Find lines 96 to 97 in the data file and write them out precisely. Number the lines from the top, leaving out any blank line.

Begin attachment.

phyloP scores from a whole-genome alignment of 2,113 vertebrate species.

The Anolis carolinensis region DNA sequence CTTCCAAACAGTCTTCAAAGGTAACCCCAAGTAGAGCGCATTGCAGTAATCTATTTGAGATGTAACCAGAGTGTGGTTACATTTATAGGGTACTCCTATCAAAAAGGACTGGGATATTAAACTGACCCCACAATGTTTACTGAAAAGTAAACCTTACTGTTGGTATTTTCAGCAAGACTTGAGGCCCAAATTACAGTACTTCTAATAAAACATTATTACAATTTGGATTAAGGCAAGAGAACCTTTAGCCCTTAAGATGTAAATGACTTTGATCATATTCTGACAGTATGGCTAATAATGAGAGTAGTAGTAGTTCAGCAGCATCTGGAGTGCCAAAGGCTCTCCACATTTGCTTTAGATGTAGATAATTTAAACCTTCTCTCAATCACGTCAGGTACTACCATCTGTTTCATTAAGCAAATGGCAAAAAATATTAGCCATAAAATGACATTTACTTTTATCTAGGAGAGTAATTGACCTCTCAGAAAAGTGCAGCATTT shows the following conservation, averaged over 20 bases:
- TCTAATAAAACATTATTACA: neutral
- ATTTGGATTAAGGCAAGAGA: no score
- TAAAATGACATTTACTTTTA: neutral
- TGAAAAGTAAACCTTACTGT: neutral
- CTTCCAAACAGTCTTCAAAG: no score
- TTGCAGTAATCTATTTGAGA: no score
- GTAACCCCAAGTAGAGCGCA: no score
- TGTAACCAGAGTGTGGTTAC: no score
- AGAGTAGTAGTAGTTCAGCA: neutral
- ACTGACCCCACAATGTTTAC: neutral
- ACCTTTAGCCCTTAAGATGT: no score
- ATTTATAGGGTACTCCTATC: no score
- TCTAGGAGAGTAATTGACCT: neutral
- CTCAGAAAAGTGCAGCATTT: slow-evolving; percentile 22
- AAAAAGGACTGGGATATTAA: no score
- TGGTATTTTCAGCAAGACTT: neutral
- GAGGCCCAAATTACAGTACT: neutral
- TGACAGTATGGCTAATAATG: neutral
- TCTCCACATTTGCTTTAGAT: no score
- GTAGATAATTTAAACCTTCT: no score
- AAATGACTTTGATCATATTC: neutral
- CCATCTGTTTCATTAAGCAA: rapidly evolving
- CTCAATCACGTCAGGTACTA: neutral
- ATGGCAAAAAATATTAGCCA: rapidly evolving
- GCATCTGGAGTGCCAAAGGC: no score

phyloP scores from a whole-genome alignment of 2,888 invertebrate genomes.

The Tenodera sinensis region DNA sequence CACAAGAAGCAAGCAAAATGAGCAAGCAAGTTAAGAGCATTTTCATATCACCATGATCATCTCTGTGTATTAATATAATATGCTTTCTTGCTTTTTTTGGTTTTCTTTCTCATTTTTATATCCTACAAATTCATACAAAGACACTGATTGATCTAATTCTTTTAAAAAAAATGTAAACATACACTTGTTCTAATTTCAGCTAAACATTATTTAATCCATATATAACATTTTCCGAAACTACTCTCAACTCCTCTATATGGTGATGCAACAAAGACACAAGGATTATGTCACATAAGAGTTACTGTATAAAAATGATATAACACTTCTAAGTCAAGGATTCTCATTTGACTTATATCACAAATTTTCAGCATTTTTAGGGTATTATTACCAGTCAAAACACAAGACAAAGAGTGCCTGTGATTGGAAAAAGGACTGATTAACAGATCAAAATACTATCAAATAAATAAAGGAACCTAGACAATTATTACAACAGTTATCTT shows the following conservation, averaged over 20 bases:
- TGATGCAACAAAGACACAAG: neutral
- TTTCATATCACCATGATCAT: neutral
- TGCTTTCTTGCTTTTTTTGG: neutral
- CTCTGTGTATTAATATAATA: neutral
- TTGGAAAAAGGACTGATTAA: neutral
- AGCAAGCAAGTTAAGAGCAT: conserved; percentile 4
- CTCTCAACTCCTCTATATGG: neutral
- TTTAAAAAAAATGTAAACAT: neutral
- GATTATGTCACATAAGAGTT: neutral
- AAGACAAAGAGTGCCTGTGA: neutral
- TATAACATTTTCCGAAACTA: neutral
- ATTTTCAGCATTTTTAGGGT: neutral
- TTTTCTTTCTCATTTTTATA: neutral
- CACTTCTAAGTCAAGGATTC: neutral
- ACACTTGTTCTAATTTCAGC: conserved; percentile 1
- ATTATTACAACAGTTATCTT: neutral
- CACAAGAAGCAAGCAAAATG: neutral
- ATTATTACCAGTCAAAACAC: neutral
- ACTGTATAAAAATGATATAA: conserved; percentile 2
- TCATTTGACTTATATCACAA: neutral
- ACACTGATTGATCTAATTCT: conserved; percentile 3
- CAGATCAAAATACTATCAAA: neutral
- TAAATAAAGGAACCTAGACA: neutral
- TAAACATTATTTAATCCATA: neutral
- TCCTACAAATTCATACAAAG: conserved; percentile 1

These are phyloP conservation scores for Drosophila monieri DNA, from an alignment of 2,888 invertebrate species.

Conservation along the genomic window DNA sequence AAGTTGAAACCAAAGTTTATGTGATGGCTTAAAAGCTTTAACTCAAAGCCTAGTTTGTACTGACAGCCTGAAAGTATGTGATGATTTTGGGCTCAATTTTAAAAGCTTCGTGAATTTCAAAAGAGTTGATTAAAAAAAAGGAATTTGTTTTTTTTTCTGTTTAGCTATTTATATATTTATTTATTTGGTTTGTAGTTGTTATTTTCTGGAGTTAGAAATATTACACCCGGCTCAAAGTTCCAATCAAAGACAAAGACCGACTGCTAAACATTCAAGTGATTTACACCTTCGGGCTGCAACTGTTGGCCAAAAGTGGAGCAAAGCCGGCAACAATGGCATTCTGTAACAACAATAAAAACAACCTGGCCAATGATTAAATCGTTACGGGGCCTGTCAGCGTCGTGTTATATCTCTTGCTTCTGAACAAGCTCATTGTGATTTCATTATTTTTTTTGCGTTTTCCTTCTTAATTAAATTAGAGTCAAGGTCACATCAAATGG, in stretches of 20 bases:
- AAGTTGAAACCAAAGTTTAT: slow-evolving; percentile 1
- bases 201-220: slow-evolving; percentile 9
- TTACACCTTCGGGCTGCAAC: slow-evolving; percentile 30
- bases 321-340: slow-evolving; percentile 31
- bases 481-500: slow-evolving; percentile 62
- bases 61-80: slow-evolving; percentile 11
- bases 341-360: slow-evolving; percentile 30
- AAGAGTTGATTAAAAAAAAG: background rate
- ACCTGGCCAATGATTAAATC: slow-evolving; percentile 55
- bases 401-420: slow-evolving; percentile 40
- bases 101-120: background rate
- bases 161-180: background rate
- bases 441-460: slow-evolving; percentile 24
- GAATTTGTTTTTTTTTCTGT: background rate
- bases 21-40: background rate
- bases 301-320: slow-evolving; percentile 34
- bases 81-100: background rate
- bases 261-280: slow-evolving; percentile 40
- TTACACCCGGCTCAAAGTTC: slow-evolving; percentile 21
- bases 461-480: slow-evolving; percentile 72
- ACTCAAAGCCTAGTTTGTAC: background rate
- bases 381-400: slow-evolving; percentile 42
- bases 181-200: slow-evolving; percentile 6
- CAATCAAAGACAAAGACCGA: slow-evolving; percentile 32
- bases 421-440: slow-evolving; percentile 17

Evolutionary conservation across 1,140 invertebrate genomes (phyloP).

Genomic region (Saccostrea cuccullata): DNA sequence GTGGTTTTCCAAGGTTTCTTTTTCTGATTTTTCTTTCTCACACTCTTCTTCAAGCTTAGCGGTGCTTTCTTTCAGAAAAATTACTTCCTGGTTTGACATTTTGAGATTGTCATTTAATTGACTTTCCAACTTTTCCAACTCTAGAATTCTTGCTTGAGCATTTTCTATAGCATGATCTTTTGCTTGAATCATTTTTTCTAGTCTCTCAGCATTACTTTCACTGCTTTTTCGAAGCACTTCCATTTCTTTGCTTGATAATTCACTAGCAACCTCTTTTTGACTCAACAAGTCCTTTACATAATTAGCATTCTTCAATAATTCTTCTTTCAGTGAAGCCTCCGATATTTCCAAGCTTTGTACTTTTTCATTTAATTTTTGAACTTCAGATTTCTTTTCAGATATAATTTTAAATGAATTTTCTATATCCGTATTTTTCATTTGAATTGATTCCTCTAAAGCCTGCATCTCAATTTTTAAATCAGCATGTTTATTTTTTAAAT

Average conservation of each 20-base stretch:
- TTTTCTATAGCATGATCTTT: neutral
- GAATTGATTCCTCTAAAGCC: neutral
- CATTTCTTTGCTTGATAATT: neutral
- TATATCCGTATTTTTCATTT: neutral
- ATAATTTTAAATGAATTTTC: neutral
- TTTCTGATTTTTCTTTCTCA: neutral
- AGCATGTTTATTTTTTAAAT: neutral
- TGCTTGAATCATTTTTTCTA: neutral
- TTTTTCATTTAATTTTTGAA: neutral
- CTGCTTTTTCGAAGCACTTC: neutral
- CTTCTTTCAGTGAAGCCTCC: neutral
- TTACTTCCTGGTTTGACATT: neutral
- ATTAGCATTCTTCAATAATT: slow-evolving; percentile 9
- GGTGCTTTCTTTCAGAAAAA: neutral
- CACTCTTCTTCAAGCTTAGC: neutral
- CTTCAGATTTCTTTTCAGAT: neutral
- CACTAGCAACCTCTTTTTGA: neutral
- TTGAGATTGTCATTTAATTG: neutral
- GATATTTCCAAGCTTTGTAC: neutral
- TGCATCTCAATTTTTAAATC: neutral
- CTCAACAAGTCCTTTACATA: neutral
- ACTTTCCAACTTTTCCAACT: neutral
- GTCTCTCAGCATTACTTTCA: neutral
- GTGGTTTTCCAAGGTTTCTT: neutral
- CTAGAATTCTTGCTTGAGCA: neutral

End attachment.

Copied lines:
- TTACTTCCTGGTTTGACATT: neutral
- ATTAGCATTCTTCAATAATT: slow-evolving; percentile 9